How Padmaavat trumped fringe groups, fear-mongering and middling reviews to win at the box office
Despite protests, bans, fear-mongering and several other obstacles, about one million people thronged to the theatres to watch Sanjay Leela Bhansali’s Padmaavat on the first day of its release. The film is poised to collect approximately Rs 250 crore at the box office (on its eighth day in theatres, its domestic earnings alone were at Rs 166.5 crore); the question now is just how Padmaavat — battling substantial odds, middling reviews and a somewhat limited release still managed to do well.
Trade analysts say that the film has garnered a mostly positive audience response, and the controversy in the run-up to its release generated a fair amount of controversy. Says Amul Vikas Mohan, trade analyst and editor of Super Cinema, “When authorities impose a ban and say that something is not good for you, then you want to know why it is not good for you. Even a lot of people who don’t ordinarily go out and watch movies went for Padmaavat to understand what the hue and cry was all about.”
Mohan called the film "review-proof and word of mouth proof" because of the amount of publicity it had generated before its release. "There are news channels running stories on Padmaavat even nine days after its release. The film and the protests around it have now become part of pop culture," he adds.
While Padmaavat's box office showing may seem triumphant, Mohan also points out that had the film had a normal release, it would have stood to make even more money; he estimates its first week earnings would have been Rs 200 crore domestically. Its run at the bx office is far from over, however. "There is no (other) release even in Padmaavat's second week in the theatres and the next two big releases — Padman and Aiyaary — are only on 9 February. It is only then that the screen count will affect Padmaavat. Padmaavat would have definitely crossed Rs 300 crore had it got a normal release and there is no clarity on when, if ever, it will release in the territories where it wasn't exhibited," he says.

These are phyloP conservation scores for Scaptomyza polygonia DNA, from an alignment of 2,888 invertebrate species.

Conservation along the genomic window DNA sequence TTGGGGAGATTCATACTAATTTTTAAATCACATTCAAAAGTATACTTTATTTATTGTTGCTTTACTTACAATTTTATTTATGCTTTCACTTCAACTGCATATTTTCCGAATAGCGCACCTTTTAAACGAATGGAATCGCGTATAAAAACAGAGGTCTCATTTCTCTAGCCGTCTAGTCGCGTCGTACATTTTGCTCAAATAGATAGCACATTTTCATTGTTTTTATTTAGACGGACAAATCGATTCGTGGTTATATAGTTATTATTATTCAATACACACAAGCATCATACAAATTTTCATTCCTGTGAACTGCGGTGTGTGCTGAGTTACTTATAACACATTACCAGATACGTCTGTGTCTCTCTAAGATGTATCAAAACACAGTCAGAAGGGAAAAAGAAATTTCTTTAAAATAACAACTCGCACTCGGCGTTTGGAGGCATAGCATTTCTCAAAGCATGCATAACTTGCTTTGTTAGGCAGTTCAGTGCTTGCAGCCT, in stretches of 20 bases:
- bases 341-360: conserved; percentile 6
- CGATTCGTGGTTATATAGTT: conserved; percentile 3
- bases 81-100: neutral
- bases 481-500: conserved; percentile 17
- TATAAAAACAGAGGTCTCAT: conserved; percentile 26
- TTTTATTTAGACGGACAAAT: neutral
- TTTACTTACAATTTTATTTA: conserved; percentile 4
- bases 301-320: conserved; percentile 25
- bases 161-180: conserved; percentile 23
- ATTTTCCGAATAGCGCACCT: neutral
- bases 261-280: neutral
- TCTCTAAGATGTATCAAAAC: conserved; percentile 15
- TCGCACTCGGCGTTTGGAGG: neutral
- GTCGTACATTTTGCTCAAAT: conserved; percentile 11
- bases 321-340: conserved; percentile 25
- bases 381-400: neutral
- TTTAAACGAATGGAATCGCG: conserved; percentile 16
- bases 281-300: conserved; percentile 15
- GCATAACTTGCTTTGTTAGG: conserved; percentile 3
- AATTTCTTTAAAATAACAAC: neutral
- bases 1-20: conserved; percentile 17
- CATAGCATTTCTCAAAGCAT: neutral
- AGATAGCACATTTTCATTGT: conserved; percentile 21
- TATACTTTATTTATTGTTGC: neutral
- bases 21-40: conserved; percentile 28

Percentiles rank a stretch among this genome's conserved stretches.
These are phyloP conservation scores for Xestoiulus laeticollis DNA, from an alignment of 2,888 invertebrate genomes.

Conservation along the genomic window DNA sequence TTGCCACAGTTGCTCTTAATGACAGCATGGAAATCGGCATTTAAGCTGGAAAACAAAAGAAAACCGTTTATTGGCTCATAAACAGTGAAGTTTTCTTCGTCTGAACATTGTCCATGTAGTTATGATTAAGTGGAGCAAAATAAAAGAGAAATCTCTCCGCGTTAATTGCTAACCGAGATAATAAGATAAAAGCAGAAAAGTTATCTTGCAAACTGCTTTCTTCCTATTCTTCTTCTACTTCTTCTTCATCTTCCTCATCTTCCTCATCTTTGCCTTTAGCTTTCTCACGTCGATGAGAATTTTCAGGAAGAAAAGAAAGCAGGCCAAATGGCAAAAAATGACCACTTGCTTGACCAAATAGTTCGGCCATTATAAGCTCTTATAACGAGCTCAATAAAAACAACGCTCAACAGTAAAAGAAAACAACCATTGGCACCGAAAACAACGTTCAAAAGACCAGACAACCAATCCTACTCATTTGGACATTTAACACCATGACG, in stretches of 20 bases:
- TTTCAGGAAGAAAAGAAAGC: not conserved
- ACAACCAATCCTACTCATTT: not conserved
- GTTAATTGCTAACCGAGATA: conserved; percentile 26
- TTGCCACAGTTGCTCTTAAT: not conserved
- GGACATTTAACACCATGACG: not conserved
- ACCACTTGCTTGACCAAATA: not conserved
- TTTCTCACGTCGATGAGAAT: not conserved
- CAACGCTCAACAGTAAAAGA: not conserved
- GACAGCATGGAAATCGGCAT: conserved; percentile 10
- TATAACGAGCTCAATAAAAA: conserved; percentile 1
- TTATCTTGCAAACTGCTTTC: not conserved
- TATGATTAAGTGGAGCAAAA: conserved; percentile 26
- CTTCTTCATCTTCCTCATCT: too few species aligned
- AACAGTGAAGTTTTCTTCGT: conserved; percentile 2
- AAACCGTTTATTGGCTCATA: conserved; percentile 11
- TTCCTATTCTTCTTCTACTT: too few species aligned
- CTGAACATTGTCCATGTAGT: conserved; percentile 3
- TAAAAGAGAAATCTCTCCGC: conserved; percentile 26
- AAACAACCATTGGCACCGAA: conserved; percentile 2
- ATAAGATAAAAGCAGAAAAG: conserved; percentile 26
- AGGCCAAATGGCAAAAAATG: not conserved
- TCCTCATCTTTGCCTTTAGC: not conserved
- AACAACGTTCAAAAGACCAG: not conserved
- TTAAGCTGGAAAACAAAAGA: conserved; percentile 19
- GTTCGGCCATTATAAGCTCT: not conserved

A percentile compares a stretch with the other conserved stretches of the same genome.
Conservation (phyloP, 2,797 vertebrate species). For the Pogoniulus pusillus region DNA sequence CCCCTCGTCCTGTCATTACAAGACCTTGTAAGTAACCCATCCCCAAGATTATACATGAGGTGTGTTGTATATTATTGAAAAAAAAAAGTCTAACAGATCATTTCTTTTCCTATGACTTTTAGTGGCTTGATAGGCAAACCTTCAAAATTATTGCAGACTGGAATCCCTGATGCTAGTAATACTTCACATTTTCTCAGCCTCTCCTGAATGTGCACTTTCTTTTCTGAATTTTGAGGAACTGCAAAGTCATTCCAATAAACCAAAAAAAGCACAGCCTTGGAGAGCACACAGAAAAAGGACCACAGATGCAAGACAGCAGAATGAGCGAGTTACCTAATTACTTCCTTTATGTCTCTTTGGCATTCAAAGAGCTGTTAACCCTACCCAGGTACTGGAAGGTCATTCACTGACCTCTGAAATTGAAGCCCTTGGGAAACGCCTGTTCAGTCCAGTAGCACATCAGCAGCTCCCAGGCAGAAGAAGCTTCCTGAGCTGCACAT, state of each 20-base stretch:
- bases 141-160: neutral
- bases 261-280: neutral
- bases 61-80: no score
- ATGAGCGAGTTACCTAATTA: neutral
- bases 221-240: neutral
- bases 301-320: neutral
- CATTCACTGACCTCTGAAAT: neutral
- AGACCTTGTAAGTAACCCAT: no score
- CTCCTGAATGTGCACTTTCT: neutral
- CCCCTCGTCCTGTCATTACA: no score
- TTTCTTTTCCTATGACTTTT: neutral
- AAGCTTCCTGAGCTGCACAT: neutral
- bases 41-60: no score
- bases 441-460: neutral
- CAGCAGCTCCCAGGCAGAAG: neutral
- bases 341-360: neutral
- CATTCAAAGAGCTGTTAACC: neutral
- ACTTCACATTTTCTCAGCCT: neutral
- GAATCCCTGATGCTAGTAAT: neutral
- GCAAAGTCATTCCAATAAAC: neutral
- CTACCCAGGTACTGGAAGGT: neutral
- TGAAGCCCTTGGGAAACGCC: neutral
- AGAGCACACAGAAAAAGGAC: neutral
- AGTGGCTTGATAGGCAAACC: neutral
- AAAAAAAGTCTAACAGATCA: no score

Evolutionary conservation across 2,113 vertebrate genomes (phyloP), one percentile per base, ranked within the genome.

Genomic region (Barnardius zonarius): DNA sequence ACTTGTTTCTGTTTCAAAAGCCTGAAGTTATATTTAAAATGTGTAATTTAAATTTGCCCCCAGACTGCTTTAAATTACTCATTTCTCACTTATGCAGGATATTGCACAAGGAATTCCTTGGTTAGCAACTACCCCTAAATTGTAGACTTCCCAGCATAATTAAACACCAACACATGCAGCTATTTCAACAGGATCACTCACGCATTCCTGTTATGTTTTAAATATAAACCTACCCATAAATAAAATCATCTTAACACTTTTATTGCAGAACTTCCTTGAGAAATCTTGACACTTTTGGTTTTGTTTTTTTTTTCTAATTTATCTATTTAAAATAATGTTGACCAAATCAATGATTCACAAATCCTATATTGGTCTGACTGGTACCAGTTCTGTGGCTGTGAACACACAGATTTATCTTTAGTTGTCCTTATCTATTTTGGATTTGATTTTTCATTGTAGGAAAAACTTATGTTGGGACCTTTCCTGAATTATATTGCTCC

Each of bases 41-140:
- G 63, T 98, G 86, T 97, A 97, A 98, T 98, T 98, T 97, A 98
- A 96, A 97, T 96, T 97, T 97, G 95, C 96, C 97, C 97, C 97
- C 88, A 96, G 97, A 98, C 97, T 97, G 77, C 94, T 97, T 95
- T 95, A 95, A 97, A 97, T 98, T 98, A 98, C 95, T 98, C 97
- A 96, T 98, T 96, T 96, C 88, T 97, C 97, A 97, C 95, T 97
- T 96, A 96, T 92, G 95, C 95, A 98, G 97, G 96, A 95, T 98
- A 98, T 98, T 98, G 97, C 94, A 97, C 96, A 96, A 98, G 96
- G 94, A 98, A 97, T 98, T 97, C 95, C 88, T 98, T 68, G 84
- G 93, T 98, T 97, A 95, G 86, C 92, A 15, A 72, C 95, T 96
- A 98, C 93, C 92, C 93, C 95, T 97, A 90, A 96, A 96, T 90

Padmaavat earned mixed reviews, with many critics finding it a problematic film. Why then didn't this affect the film's opening? Akshaye Rathi, film exhibitor-distributor and trade analyst, strongly feels that this trend shows the “disconnect between the thought process of the critics who write these reviews and the public at large”. “More often than not, some of the biggest grossers like Tiger Zinda Hai and Rohit Shetty's films are panned by reviewers. Some of our critics compare Indian cinema to that of the West when the outlook of both is very different. In the West, cinema is about art. Here, it is about entertainment. So you cannot view them through the same lens. In India, people spend money on watching these big screen spectacles, be it a TZH, Padmaavat or Dhoom 3," says Rathi.
Rathi believes there's a lesson in Padmaavat’s success for the film industry: “Despite the ban, despite the fear psychosis and threats of vandalism, people have come out in huge numbers to watch this film. It shows the kind of love that Indians have for the films they like. It’s for us to give the audience a good and engaging story."
Trade pundits also feel the sympathy factor may have worked in Padmaavat's favour. “The audience kind of witnessed what Sanjay Leela Bhansali went through, how the lead actors gave their blood, sweat and tears to the movie, working on it for two long years. What happened with Baahubali? They know that Prabhas gave five years to the film, and they love and respect this (commitment). There is an attachment factor that went in favour of Padmaavat. Whether the story was true or not, people wanted to watch this film and they loved it,” says Vajir Singh, editor, Box Office India.
Veteran journalist and critic Indu Mirani says Padmaavat has benefited from the word of mouth, whether positive or negative. "It's amazing how people have bought into this whole story," says Mirani. "The curiosity is one of the main reasons why it's doing so well. And for the audience, it offers so many spectacular things: there is this lovely queen, and a fantastic performance by Ranveer Singh. Regular filmgoers want to watch grand films, something that is beyond their imagination. That makes a difference... People crave big time for extravaganzas."
Updated Date: Feb 02, 2018 19:32 PM